She replied, “Oh! no matter!

Isle of Man is the true explanation.”

6 – Limerick by Leigh Mercer

This limerick was set out as an equation by British mathematician Leigh Mercer, who was a master of both wordplay and numbers. The limerick example is here, but we didn’t have to tell you the math:

“A dozen, a gross, and a score

Plus three times the square root of four

Divided by seven

Plus five times eleven

Is nine squared and not a bit more.”

7 – Limerick by Dixon Lanier Merritt

This humorous poem is really the product of Merritt, who is frequently wrongly credited to Ogden Nash. It depicts a made-up term in the second line to maintain the aabba rhyme scheme.

“A wonderful bird is the pelican,

His bill holds more than his belican.

He can take in his beak

Enough food for a week,

But I’m damned if I see how the helican.”

8 – Limerick by Princeton Tiger

When it was published in a Nantucket newspaper, this limerick became famous, and other publications followed up with their own versions.

“There once was a man from Nantucket

Who kept all his cash in a bucket.

But his daughter, named Nan

Ran away with a man,

And as for the bucket, Nantucket.”

9 – Limerick by H.G. Wells

H.G., a science fiction writer, Wells also experimented with limericks. To keep them interesting and engaging, he used a variety of nonsense words. One of his is below:

“Our novels get longa and longa

Their language gets stronga and stronga.

There’s much to be said

For a life that is led

in illiterate places like Bonga.”

10 – Limerick by Ogden Nash

Ogden Nash, an American poet noted for his humorous compositions, wrote this poem. To not only rhyme the words, but also make them seem the same, he employs creative spelling in several of his writings. One of his most well-known limerick poems is this one:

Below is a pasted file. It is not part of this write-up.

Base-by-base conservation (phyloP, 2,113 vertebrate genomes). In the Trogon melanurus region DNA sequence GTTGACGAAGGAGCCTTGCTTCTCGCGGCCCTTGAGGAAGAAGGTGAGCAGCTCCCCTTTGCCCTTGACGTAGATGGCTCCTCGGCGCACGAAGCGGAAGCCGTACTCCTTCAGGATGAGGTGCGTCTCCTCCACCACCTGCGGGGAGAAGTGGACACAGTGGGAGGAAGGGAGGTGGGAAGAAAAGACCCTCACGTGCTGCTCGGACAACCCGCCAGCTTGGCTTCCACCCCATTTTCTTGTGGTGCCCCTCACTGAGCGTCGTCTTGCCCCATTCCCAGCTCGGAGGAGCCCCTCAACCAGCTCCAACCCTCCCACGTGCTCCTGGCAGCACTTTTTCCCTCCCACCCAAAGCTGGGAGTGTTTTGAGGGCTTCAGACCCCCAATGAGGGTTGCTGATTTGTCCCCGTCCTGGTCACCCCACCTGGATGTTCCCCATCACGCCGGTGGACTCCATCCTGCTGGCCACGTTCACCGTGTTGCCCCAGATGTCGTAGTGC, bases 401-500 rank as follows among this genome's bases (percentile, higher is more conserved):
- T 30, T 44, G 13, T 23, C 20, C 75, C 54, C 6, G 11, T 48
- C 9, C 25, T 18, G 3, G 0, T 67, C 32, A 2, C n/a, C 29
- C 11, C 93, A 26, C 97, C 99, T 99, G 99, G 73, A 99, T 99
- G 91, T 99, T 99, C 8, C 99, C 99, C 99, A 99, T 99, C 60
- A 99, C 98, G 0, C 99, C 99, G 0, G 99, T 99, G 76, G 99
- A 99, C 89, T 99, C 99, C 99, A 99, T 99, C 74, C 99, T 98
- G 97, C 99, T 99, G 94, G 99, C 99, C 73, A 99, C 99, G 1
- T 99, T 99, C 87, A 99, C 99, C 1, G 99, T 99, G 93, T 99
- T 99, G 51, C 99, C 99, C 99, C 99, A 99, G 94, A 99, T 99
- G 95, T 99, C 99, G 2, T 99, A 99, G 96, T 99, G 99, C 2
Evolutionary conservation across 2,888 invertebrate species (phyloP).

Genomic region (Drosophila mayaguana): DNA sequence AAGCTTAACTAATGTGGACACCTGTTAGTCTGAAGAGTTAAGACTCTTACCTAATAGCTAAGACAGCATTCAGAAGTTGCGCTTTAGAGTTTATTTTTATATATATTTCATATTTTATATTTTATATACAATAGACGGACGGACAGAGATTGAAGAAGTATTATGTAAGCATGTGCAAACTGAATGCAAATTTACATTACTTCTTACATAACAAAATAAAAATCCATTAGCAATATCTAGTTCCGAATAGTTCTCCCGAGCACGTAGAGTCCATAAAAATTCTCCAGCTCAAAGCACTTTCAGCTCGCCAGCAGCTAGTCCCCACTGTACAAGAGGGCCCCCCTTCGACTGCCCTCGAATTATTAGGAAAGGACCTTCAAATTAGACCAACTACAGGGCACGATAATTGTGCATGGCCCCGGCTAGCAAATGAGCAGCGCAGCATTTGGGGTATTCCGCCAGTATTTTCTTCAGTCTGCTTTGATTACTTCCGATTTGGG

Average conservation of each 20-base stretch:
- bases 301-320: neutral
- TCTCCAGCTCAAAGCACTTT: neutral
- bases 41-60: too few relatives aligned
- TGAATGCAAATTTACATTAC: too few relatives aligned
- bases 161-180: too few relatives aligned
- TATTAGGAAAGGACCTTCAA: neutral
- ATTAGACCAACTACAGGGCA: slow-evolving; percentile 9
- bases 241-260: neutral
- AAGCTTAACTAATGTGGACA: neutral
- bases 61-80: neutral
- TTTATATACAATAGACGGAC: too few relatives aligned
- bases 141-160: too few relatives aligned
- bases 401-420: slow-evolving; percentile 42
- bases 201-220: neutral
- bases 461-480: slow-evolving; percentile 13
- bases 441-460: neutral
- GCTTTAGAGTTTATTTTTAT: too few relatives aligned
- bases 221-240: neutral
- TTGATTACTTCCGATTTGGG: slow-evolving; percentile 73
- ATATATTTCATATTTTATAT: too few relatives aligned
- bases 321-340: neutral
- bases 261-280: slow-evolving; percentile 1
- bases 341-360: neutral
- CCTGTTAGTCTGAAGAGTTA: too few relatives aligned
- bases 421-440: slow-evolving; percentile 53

“There was a young belle of old Natchez

Whose garments were always in patchez.

When comments arose

On the state of her clothes,

She replied, ‘When Ah itchez, Ah scratchez.”

Top 10 Tips To Write A Limerick in Poetry

Top 10 Tips To Write A Limerick in Poetry

You might be familiar with a limerick if you’ve heard a five-line poem that begins with the line, “There was a guy from Nantucket.” Rhythmic poems that are brief and catchy. They’re almost always enjoyable to read aloud, even if they’re silly.

Let’s read 10 best tips on how to write own limerick in poetry as follows:

1 – Write it like a short story

Other limericks feature a narrative arc, with a protagonist, story, and conclusion, as you can see when you read them. Approach a limerick like a short tale when you’re writing it.

2 – Introduce with your subject

If you’re including a setting, your opening line should introduce your primary character and set the mood. Begin with your own name, write down words that rhyme with it, and see what hilarious limericks you may come up with on a practice run.